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Ups and Downs for December

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1973 Soyuz 13 landing

Crew: Pyotr Klimuk (CDR); Valentin Lebedev (FE)

Landing site: 200 km SW of Karaganda


This had been an independent flight, not destined for a space station, which carried out UV astronomical observation. Flight time was 7d 20h 56m and 127 orbits.



1974 Salyut 4 launch


Unlike its immediate predecessor, which was a military station, Salyut 4 was civilian in purpose. Its basic design was the same as the ill-fated Salyut 1 though it had three large solar panels mounted on the forward module rather than the four smaller ones of that station. The new Salyut was 15.8 metres long and 4.15 across at its widest point, providing a habitable volume of around ninety cubic metres. Over the course of its operational life Salyut 4 would be occupied by two crews (a third would fail to reach it, when Soyuz 18A had an in-flight abort) with the unmanned Soyuz 20 remaining docked for three months to prove the system's long-duration capability.

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1968 Apollo 8 splashdown

Crew: Frank Borman (CDR); Bill Anders (LMP); Jim Lovell (CMP)

Splashdown site: 8° 7,5' N, 165° 1,2' W (1,600 km southeast of Hawaii)


Apollo 8's flight home was not without incident: at one point Lovell accidentally reset the spacecraft's inertial measurement unit, resulting in the computer firing the RCS thrusters to put the CSM in the same attitude it had on the launch pad. The astronauts had to reprogram the computer with the actual orientation: this required star sightings on Rigel and Sirius and then a further fifteen minutes to enter the numbers. Sixteen months later Lovell would have to perform a similar procedure on the crippled Apollo 13 after its IMU had been shut down to conserve power. But the trip had its light-hearted moments as well: at one point CAPCOM Jack Schmitt (who would walk on the Moon four years later on Apollo 17) read up a parody of the famous poem The Night Before Christmas, which had been written by various personnel at Mission Control:  


'Twas the night before Christmas and way out in space,
the Apollo 8 crew had just won the Moon race.
The head sets were hung by the consoles with care,
in hopes that Chris Kraft soon would be there.


Frank Borman was nestled all snug in his bed,
while visions of REFSMMATs danced in his head;
and Jim Lovell, in his couch, and Anders, in the bay,
were racking their brains over a computer display.


When out of the DSKY, there arose such a clatter,
Frank sprang from his bed to see what was the matter.
Away to the sextant he flew like a flash,
to make sure they weren't going to crash.


The light on the breast of the Moon's jagged crust,
gave a luster of green cheese to the gray lunar dust.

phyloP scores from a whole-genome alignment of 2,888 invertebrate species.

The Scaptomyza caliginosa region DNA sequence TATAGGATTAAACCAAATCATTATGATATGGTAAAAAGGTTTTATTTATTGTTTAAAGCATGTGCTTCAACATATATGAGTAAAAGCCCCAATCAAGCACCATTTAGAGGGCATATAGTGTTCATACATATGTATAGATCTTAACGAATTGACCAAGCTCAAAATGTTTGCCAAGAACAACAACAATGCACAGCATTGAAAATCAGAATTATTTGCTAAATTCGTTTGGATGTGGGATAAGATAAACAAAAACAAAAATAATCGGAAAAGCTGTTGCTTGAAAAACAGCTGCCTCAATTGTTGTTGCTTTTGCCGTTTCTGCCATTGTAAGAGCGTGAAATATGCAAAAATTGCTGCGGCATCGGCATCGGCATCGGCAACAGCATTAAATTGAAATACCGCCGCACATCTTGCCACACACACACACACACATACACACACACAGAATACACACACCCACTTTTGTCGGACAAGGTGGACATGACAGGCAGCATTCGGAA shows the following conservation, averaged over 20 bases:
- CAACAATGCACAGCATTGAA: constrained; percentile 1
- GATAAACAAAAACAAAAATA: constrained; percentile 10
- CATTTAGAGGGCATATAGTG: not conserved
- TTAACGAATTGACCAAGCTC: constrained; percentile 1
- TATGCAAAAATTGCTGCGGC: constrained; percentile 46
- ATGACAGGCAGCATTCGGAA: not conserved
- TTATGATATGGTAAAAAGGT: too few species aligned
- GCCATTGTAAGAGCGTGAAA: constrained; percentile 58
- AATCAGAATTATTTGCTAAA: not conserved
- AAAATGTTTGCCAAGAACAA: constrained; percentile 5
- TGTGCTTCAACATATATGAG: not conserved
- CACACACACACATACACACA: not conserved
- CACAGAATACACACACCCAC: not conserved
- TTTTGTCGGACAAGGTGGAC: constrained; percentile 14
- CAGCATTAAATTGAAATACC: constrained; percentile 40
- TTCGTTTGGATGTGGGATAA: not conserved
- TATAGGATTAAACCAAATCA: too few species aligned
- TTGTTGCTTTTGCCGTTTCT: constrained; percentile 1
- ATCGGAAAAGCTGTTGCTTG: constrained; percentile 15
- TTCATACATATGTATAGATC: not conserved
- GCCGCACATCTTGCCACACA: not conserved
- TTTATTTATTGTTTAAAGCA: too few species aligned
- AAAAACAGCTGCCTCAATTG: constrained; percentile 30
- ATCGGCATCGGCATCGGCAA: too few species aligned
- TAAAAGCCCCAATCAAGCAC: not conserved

When what to his wondering eyes should appear,
but a Burma Shave sign - saying 'Kilroy was here'.


But Frank was no fool; he knew pretty quick
that they had been first; this must be a trick.
More rapid than rockets, his curses they came.
He turned to his crewmen and called them a name.


"Now Lovell, now Anders, now don't think I'd fall,
for that old joke you've written up on the wall."
They spoke not a word, but grinning like elves,
and laughed at their joke in spite of themselves.


Frank sprang to his couch, to the ship gave a thrust,
and away they all flew past the gray lunar dust.
But we heard them explain ere they flew around the Moon,
"Merry Christmas to Earth; we'll be back there real soon."


Apollo 8 splashed down in the Pacific after a mission lasting 6d 3h 1m. It had made one and a half Earth orbits as well as, crucially, ten of the Moon, bringing to an end a year which had seen student riots in Paris, Soviet troops crushing a resistance movement in Prague, the assassinations of Martin Luther King and Bobby Kennedy, further riots at the Democratic National Convention in Chicago and an escalation of hostilities in Vietnam. However the success of the Apollo 8 mission seemed a light at the end of a dark tunnel, and among the flood of congratulatory telegrams came one from a woman named Valerie Pringle which said simply "You saved 1968".

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1999 STS-103 landing

Crew: Curtis Brown (CDR); Scott Kelly (P); Steven Smith, Jean-François Clervoy [France], John Grunsfeld, Michael Foale, Claude Nicollier [Switzerland] (MS)

Landing site: Kennedy Space Center


This had been the third Hubble Servicing Mission, flown earlier than originally planned as the telescope had suffered gyroscope failures and needed urgent attention. The list of tasks was therefore split in two and a fourth servicing flight would take place in 2002. This flight lasted 7d 23h 11m and 119 orbits.